Final verdict from me? Bridget Jones’s Baby is not as great as the first Bridget movie (nothing can top that) but it is way way better than the second one. The story was generally good, as were the characterizations, and the acting was great. I’m not just talking about the lead roles here, the supporting roles were acted superbly as well! The movie did have a few annoyances for me but still it is thumbs up from me for this one, I quite loved it! Yes, I need to go see it again, even if only for Colin Firth’s deadpan looks and Emma Thompson’s dry remarks…

Colin at the London BJ premiere

And I was right, the man looked dashing at the Bridget Jones’s Baby premiere last night!

He also took a little time for his fans…

I always love seeing Colin Firth with his wife Livia. Before she went to the premiere, Livia (an eco-warrior for sustainable fashion) posted a video on her Instagram about her choice of outfit.

 

Then later she shared this snap of her and Colin on the pink carpet…

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… but I found many more cute shots of the couple together!

I love the way she looks at Colin here, and he at her. It’s so lovely seeing an ‘old married couple’ like that look comfortable and apparently still happy together! A man with a good marriage is very sexy… There are bound to be ups and downs after so many years together but ultimately they stick together because he knows how to make his woman happy and she knows how to make him happy. I find that extremely appealing. ♥

Emma Thompson (credited as co-writer, but I think mostly for her own character) was also there with her daughter Gaia. This woman always exudes irrepressible glee, I just love her! Emma apparently steals the show in the scenes she’s in, which I can very well imagine, judging from what I have seen in trailers.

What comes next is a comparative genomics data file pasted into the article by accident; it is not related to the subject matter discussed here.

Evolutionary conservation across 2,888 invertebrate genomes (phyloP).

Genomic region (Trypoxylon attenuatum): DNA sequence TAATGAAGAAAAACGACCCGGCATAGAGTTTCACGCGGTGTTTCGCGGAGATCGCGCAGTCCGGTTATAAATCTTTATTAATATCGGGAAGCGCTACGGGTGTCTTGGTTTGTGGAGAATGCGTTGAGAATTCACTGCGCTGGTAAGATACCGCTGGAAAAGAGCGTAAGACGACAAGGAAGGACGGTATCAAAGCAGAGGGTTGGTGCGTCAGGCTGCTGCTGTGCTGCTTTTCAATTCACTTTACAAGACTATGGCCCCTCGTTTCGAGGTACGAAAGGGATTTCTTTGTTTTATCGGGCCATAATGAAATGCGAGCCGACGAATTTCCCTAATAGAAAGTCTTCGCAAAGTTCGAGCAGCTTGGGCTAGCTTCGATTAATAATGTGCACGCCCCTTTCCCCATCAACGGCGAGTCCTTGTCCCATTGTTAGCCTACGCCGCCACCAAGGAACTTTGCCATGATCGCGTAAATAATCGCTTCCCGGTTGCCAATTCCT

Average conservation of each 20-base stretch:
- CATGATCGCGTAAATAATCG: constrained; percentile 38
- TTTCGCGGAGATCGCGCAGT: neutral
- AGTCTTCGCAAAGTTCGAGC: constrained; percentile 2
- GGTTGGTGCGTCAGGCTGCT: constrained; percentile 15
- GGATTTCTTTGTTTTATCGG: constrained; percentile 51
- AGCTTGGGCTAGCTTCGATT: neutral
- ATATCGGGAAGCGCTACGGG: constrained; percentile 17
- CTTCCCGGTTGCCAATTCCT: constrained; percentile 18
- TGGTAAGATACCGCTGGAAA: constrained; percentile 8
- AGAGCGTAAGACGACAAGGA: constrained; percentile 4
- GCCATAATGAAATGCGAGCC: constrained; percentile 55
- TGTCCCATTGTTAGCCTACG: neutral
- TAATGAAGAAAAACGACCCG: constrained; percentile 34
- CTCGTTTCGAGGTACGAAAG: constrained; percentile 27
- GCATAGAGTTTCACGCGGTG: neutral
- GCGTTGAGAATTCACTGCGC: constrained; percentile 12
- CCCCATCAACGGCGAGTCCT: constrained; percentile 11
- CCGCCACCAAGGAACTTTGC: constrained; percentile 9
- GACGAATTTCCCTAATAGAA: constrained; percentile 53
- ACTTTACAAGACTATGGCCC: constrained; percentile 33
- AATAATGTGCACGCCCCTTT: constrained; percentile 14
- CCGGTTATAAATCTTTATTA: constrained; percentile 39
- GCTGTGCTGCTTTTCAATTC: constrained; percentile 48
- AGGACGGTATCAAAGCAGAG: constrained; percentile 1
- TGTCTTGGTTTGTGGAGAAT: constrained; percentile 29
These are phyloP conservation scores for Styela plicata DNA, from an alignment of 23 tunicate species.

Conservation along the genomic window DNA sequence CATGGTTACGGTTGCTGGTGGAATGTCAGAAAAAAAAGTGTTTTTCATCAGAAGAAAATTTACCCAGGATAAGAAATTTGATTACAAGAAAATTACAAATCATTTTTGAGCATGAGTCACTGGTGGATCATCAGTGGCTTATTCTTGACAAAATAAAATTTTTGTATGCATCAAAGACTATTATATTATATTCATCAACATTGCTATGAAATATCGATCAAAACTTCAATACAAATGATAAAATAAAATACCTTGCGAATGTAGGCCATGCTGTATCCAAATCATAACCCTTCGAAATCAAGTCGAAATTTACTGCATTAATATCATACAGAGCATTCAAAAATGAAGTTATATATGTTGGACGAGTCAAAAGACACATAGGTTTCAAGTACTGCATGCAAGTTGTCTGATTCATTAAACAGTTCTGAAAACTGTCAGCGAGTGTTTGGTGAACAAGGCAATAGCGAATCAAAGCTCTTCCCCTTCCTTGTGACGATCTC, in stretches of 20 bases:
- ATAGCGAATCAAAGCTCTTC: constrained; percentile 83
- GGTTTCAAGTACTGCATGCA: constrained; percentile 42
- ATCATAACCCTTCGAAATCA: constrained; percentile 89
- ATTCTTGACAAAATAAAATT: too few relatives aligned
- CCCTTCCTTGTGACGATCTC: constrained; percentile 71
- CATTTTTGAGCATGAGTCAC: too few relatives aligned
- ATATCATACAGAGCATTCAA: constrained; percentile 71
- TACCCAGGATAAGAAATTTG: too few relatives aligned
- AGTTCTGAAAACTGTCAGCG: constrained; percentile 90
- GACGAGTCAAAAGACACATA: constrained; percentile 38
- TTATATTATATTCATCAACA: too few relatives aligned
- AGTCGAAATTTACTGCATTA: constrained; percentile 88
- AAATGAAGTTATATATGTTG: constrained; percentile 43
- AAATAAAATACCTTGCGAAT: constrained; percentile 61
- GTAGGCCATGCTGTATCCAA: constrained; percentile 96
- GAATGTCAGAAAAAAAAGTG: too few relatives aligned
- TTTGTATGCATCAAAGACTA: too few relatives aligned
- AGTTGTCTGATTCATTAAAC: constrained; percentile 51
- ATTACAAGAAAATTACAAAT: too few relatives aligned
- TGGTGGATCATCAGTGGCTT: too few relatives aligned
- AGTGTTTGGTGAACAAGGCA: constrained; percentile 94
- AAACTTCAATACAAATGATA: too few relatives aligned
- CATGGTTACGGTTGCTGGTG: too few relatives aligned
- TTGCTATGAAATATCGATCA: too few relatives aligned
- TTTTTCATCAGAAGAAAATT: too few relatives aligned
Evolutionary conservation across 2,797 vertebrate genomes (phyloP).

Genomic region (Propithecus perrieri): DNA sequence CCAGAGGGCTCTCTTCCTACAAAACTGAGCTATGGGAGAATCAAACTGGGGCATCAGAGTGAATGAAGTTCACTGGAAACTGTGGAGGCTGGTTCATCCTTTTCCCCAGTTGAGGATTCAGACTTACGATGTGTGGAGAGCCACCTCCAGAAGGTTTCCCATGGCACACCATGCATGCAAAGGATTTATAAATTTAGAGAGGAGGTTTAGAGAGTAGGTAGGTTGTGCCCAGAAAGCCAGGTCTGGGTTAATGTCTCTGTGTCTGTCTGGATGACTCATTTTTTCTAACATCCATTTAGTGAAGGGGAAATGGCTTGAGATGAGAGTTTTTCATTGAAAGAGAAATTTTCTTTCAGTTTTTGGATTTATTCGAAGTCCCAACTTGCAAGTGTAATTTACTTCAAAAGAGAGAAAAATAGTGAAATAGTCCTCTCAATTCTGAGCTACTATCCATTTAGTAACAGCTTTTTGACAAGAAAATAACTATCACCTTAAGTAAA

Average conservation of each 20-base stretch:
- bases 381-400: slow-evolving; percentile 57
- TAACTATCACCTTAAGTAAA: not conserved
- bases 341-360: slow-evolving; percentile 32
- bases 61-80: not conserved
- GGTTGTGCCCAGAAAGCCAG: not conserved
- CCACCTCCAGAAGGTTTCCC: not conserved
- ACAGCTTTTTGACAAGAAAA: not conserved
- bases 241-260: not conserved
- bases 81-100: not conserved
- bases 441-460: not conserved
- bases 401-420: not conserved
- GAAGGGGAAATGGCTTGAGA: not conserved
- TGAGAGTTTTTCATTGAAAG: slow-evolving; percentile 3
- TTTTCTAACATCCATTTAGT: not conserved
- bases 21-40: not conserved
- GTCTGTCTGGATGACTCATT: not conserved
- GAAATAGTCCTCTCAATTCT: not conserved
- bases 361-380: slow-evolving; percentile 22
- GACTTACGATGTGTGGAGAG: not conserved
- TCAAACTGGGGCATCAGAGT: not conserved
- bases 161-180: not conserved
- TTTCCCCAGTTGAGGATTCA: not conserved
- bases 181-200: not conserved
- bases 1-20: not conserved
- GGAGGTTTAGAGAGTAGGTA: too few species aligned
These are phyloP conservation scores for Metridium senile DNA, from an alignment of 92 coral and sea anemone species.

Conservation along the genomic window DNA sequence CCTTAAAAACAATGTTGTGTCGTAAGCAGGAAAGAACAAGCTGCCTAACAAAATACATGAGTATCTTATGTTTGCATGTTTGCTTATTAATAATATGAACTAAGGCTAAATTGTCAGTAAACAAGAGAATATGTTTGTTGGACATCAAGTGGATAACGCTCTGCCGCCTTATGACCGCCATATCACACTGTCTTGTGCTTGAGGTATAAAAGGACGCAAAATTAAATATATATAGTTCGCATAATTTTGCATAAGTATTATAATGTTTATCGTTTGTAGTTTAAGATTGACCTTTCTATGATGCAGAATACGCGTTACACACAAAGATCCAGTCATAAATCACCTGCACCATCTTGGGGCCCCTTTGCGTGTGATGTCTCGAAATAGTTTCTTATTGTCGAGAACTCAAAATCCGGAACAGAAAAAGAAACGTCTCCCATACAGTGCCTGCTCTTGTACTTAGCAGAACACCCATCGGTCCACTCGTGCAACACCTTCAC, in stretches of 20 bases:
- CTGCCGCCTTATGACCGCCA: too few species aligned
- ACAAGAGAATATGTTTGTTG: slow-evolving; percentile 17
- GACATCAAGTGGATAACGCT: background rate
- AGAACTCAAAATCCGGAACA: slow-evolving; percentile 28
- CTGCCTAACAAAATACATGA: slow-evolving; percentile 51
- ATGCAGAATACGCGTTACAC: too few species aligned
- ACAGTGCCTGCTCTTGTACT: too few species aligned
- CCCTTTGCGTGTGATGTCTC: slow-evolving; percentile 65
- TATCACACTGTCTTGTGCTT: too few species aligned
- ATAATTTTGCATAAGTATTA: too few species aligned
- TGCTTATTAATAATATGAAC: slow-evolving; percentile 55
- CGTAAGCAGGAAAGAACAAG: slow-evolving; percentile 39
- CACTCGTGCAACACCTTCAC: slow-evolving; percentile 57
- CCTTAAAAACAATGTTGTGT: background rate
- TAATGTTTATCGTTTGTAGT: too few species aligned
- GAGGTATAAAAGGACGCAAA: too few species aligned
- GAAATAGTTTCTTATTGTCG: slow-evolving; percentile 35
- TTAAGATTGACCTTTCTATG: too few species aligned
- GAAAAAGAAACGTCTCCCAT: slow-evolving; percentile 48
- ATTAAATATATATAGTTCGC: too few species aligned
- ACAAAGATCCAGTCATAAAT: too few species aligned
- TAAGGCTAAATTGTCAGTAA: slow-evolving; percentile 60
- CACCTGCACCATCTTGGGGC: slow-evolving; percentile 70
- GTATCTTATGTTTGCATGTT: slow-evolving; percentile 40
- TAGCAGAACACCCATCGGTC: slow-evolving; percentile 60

And here’s a shot of the main cast (Patrick Dempsey, Renee Zellweger and Colin of course)

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I also found a nice little interview with Colin HERE (filmed a few days before the premiere during the press junket) about the movie, his co stars and if there could be even more Bridget Jones movies.

What maybe pleases me most, however, is that my go-to movie magazine “Empire” gives this latest Bridget Jones movie a 4 star review!  They say: “Though the story occasionally stretches credibility, the warmth and wit so reminiscent of the original Bridget Jones’s Diary propels you along, being due in large part to the return of one woman: director Sharon Maguire. […] While the dynamic between Zellweger and Firth is as solid as ever, her pairing with Dempsey never delivers; him playing a one-note nice guy with a megawatt smile.” This means, I hope, that Bridget wisely chooses Mark Darcy in the end! Empire’s final verdict: “More than a match for the original, the third outing for Bridget has a solid story with holes you’ll forgive thanks to the much-missed onscreen magic created by a director and her leading woman.

I have since read a few more positive reviews, looks like this movie may not be such a disaster after all! Fingers crossed that I’ll feel that way as well when I see it (I still feel nothing can touch the first BJ movie) and that this is the worthy sequel the second BJ movie never was.